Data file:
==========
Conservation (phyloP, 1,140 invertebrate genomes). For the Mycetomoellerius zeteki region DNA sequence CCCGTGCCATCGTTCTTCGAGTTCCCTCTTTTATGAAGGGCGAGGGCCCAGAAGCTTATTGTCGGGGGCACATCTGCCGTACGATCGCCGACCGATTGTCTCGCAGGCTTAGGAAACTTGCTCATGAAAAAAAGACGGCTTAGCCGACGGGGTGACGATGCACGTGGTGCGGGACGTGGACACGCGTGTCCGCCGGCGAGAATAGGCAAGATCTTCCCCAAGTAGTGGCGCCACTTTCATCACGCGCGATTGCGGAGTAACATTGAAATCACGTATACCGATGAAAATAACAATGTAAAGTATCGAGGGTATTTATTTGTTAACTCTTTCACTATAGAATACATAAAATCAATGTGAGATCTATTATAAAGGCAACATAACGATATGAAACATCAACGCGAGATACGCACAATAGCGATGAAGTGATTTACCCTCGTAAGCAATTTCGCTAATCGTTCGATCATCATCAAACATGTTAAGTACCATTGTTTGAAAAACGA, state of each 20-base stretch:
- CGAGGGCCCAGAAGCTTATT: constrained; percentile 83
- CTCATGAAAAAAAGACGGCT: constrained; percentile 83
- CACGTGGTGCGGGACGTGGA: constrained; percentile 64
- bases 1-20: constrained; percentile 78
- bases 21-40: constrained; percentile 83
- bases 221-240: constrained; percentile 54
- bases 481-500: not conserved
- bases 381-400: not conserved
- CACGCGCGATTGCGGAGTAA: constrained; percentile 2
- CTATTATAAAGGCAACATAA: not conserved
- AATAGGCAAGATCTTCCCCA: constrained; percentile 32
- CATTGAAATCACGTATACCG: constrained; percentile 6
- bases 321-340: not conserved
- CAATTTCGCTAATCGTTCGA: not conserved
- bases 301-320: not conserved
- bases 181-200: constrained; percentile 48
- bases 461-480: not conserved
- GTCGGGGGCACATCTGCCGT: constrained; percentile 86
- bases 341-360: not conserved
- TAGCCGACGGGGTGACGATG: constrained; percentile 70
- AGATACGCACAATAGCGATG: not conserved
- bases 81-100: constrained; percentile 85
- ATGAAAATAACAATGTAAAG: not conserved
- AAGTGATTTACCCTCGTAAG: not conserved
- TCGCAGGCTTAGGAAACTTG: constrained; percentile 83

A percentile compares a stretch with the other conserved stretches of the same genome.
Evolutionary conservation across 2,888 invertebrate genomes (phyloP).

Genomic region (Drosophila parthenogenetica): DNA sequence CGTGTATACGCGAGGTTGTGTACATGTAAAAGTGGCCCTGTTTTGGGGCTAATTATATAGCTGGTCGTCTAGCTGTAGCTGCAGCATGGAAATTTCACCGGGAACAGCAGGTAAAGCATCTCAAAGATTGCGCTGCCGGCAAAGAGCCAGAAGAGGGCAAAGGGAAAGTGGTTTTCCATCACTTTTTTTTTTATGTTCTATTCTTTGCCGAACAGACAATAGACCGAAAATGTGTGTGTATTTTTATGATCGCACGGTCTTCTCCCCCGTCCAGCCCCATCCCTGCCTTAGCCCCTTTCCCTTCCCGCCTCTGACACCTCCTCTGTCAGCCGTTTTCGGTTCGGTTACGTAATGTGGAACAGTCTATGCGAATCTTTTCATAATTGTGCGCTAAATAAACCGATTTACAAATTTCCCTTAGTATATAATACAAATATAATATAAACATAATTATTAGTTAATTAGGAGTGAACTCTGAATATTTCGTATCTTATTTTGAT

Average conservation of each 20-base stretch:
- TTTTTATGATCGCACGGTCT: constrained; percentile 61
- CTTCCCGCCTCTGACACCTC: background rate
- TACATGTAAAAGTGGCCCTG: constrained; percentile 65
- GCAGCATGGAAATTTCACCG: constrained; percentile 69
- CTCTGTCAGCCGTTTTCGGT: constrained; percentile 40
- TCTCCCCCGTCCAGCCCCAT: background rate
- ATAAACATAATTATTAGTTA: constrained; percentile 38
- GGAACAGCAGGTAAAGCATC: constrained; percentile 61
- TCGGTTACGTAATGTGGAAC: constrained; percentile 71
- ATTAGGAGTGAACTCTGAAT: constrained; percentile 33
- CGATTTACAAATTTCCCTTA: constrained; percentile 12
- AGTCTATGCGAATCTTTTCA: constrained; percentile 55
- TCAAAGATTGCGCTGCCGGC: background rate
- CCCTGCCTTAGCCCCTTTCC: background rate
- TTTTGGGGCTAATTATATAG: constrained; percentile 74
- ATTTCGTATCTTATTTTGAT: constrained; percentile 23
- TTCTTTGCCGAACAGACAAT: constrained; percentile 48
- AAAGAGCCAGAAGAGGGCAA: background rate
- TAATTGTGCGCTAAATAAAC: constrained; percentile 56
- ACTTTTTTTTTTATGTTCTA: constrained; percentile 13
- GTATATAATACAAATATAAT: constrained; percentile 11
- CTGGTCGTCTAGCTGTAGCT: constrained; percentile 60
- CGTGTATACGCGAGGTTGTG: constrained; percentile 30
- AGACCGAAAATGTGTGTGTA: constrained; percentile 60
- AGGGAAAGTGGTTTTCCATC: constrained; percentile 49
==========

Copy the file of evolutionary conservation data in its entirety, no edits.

Conservation (phyloP, 1,140 invertebrate genomes). For the Mycetomoellerius zeteki region DNA sequence CCCGTGCCATCGTTCTTCGAGTTCCCTCTTTTATGAAGGGCGAGGGCCCAGAAGCTTATTGTCGGGGGCACATCTGCCGTACGATCGCCGACCGATTGTCTCGCAGGCTTAGGAAACTTGCTCATGAAAAAAAGACGGCTTAGCCGACGGGGTGACGATGCACGTGGTGCGGGACGTGGACACGCGTGTCCGCCGGCGAGAATAGGCAAGATCTTCCCCAAGTAGTGGCGCCACTTTCATCACGCGCGATTGCGGAGTAACATTGAAATCACGTATACCGATGAAAATAACAATGTAAAGTATCGAGGGTATTTATTTGTTAACTCTTTCACTATAGAATACATAAAATCAATGTGAGATCTATTATAAAGGCAACATAACGATATGAAACATCAACGCGAGATACGCACAATAGCGATGAAGTGATTTACCCTCGTAAGCAATTTCGCTAATCGTTCGATCATCATCAAACATGTTAAGTACCATTGTTTGAAAAACGA, state of each 20-base stretch:
- CGAGGGCCCAGAAGCTTATT: constrained; percentile 83
- CTCATGAAAAAAAGACGGCT: constrained; percentile 83
- CACGTGGTGCGGGACGTGGA: constrained; percentile 64
- bases 1-20: constrained; percentile 78
- bases 21-40: constrained; percentile 83
- bases 221-240: constrained; percentile 54
- bases 481-500: not conserved
- bases 381-400: not conserved
- CACGCGCGATTGCGGAGTAA: constrained; percentile 2
- CTATTATAAAGGCAACATAA: not conserved
- AATAGGCAAGATCTTCCCCA: constrained; percentile 32
- CATTGAAATCACGTATACCG: constrained; percentile 6
- bases 321-340: not conserved
- CAATTTCGCTAATCGTTCGA: not conserved
- bases 301-320: not conserved
- bases 181-200: constrained; percentile 48
- bases 461-480: not conserved
- GTCGGGGGCACATCTGCCGT: constrained; percentile 86
- bases 341-360: not conserved
- TAGCCGACGGGGTGACGATG: constrained; percentile 70
- AGATACGCACAATAGCGATG: not conserved
- bases 81-100: constrained; percentile 85
- ATGAAAATAACAATGTAAAG: not conserved
- AAGTGATTTACCCTCGTAAG: not conserved
- TCGCAGGCTTAGGAAACTTG: constrained; percentile 83

A percentile compares a stretch with the other conserved stretches of the same genome.
Evolutionary conservation across 2,888 invertebrate genomes (phyloP).

Genomic region (Drosophila parthenogenetica): DNA sequence CGTGTATACGCGAGGTTGTGTACATGTAAAAGTGGCCCTGTTTTGGGGCTAATTATATAGCTGGTCGTCTAGCTGTAGCTGCAGCATGGAAATTTCACCGGGAACAGCAGGTAAAGCATCTCAAAGATTGCGCTGCCGGCAAAGAGCCAGAAGAGGGCAAAGGGAAAGTGGTTTTCCATCACTTTTTTTTTTATGTTCTATTCTTTGCCGAACAGACAATAGACCGAAAATGTGTGTGTATTTTTATGATCGCACGGTCTTCTCCCCCGTCCAGCCCCATCCCTGCCTTAGCCCCTTTCCCTTCCCGCCTCTGACACCTCCTCTGTCAGCCGTTTTCGGTTCGGTTACGTAATGTGGAACAGTCTATGCGAATCTTTTCATAATTGTGCGCTAAATAAACCGATTTACAAATTTCCCTTAGTATATAATACAAATATAATATAAACATAATTATTAGTTAATTAGGAGTGAACTCTGAATATTTCGTATCTTATTTTGAT

Average conservation of each 20-base stretch:
- TTTTTATGATCGCACGGTCT: constrained; percentile 61
- CTTCCCGCCTCTGACACCTC: background rate
- TACATGTAAAAGTGGCCCTG: constrained; percentile 65
- GCAGCATGGAAATTTCACCG: constrained; percentile 69
- CTCTGTCAGCCGTTTTCGGT: constrained; percentile 40
- TCTCCCCCGTCCAGCCCCAT: background rate
- ATAAACATAATTATTAGTTA: constrained; percentile 38
- GGAACAGCAGGTAAAGCATC: constrained; percentile 61
- TCGGTTACGTAATGTGGAAC: constrained; percentile 71
- ATTAGGAGTGAACTCTGAAT: constrained; percentile 33
- CGATTTACAAATTTCCCTTA: constrained; percentile 12
- AGTCTATGCGAATCTTTTCA: constrained; percentile 55
- TCAAAGATTGCGCTGCCGGC: background rate
- CCCTGCCTTAGCCCCTTTCC: background rate
- TTTTGGGGCTAATTATATAG: constrained; percentile 74
- ATTTCGTATCTTATTTTGAT: constrained; percentile 23
- TTCTTTGCCGAACAGACAAT: constrained; percentile 48
- AAAGAGCCAGAAGAGGGCAA: background rate
- TAATTGTGCGCTAAATAAAC: constrained; percentile 56
- ACTTTTTTTTTTATGTTCTA: constrained; percentile 13
- GTATATAATACAAATATAAT: constrained; percentile 11
- CTGGTCGTCTAGCTGTAGCT: constrained; percentile 60
- CGTGTATACGCGAGGTTGTG: constrained; percentile 30
- AGACCGAAAATGTGTGTGTA: constrained; percentile 60
- AGGGAAAGTGGTTTTCCATC: constrained; percentile 49